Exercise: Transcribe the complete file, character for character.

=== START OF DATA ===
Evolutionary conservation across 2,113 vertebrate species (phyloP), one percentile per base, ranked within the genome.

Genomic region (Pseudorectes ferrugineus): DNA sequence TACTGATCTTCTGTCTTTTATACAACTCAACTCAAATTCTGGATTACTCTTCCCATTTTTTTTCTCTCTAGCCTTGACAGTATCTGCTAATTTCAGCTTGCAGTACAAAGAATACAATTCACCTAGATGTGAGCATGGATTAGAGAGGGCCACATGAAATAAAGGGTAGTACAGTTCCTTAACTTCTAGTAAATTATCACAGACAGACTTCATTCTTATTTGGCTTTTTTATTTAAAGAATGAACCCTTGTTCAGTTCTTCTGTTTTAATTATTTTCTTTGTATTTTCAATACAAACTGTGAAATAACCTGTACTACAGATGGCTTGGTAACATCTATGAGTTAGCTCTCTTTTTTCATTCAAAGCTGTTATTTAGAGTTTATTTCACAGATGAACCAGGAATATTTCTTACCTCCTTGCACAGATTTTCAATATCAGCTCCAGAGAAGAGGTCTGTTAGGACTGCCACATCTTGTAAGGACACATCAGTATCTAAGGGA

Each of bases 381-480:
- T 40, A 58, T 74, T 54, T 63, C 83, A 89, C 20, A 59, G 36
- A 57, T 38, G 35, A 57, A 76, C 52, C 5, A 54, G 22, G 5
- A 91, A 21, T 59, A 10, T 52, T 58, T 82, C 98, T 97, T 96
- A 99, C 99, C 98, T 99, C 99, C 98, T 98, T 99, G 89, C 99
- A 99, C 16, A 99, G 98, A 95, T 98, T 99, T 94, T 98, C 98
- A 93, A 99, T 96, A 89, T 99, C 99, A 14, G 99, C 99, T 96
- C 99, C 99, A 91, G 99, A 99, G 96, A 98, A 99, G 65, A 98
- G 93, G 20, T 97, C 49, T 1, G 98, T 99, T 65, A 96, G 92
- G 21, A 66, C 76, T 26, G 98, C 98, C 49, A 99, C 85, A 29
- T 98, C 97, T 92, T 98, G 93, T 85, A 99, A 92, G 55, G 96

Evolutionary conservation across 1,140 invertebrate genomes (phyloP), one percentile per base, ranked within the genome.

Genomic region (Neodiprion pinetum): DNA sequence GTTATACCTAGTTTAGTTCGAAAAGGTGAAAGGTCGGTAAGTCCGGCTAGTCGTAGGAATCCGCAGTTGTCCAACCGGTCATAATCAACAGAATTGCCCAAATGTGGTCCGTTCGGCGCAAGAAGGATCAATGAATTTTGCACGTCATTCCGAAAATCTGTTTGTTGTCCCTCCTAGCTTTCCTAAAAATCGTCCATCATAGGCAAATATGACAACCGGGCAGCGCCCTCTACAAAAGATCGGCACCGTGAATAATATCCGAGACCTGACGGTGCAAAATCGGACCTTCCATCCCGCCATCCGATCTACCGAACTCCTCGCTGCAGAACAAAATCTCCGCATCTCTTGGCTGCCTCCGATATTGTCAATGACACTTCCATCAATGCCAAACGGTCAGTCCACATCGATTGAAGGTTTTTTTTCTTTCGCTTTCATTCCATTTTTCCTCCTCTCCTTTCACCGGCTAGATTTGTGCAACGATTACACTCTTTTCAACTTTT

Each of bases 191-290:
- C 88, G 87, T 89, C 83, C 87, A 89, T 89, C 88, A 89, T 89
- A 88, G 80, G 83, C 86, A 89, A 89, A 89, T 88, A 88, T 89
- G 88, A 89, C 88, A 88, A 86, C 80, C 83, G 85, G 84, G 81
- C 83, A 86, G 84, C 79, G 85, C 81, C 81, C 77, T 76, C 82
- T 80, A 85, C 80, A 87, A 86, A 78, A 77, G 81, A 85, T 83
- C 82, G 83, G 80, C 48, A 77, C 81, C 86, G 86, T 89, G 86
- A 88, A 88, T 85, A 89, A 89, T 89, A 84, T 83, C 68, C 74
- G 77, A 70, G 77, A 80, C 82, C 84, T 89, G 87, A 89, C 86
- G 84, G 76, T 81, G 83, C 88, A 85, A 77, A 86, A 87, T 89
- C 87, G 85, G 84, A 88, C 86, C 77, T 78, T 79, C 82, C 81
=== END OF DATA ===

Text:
Evolutionary conservation across 2,113 vertebrate species (phyloP), one percentile per base, ranked within the genome.

Genomic region (Pseudorectes ferrugineus): DNA sequence TACTGATCTTCTGTCTTTTATACAACTCAACTCAAATTCTGGATTACTCTTCCCATTTTTTTTCTCTCTAGCCTTGACAGTATCTGCTAATTTCAGCTTGCAGTACAAAGAATACAATTCACCTAGATGTGAGCATGGATTAGAGAGGGCCACATGAAATAAAGGGTAGTACAGTTCCTTAACTTCTAGTAAATTATCACAGACAGACTTCATTCTTATTTGGCTTTTTTATTTAAAGAATGAACCCTTGTTCAGTTCTTCTGTTTTAATTATTTTCTTTGTATTTTCAATACAAACTGTGAAATAACCTGTACTACAGATGGCTTGGTAACATCTATGAGTTAGCTCTCTTTTTTCATTCAAAGCTGTTATTTAGAGTTTATTTCACAGATGAACCAGGAATATTTCTTACCTCCTTGCACAGATTTTCAATATCAGCTCCAGAGAAGAGGTCTGTTAGGACTGCCACATCTTGTAAGGACACATCAGTATCTAAGGGA

Each of bases 381-480:
- T 40, A 58, T 74, T 54, T 63, C 83, A 89, C 20, A 59, G 36
- A 57, T 38, G 35, A 57, A 76, C 52, C 5, A 54, G 22, G 5
- A 91, A 21, T 59, A 10, T 52, T 58, T 82, C 98, T 97, T 96
- A 99, C 99, C 98, T 99, C 99, C 98, T 98, T 99, G 89, C 99
- A 99, C 16, A 99, G 98, A 95, T 98, T 99, T 94, T 98, C 98
- A 93, A 99, T 96, A 89, T 99, C 99, A 14, G 99, C 99, T 96
- C 99, C 99, A 91, G 99, A 99, G 96, A 98, A 99, G 65, A 98
- G 93, G 20, T 97, C 49, T 1, G 98, T 99, T 65, A 96, G 92
- G 21, A 66, C 76, T 26, G 98, C 98, C 49, A 99, C 85, A 29
- T 98, C 97, T 92, T 98, G 93, T 85, A 99, A 92, G 55, G 96

Evolutionary conservation across 1,140 invertebrate genomes (phyloP), one percentile per base, ranked within the genome.

Genomic region (Neodiprion pinetum): DNA sequence GTTATACCTAGTTTAGTTCGAAAAGGTGAAAGGTCGGTAAGTCCGGCTAGTCGTAGGAATCCGCAGTTGTCCAACCGGTCATAATCAACAGAATTGCCCAAATGTGGTCCGTTCGGCGCAAGAAGGATCAATGAATTTTGCACGTCATTCCGAAAATCTGTTTGTTGTCCCTCCTAGCTTTCCTAAAAATCGTCCATCATAGGCAAATATGACAACCGGGCAGCGCCCTCTACAAAAGATCGGCACCGTGAATAATATCCGAGACCTGACGGTGCAAAATCGGACCTTCCATCCCGCCATCCGATCTACCGAACTCCTCGCTGCAGAACAAAATCTCCGCATCTCTTGGCTGCCTCCGATATTGTCAATGACACTTCCATCAATGCCAAACGGTCAGTCCACATCGATTGAAGGTTTTTTTTCTTTCGCTTTCATTCCATTTTTCCTCCTCTCCTTTCACCGGCTAGATTTGTGCAACGATTACACTCTTTTCAACTTTT

Each of bases 191-290:
- C 88, G 87, T 89, C 83, C 87, A 89, T 89, C 88, A 89, T 89
- A 88, G 80, G 83, C 86, A 89, A 89, A 89, T 88, A 88, T 89
- G 88, A 89, C 88, A 88, A 86, C 80, C 83, G 85, G 84, G 81
- C 83, A 86, G 84, C 79, G 85, C 81, C 81, C 77, T 76, C 82
- T 80, A 85, C 80, A 87, A 86, A 78, A 77, G 81, A 85, T 83
- C 82, G 83, G 80, C 48, A 77, C 81, C 86, G 86, T 89, G 86
- A 88, A 88, T 85, A 89, A 89, T 89, A 84, T 83, C 68, C 74
- G 77, A 70, G 77, A 80, C 82, C 84, T 89, G 87, A 89, C 86
- G 84, G 76, T 81, G 83, C 88, A 85, A 77, A 86, A 87, T 89
- C 87, G 85, G 84, A 88, C 86, C 77, T 78, T 79, C 82, C 81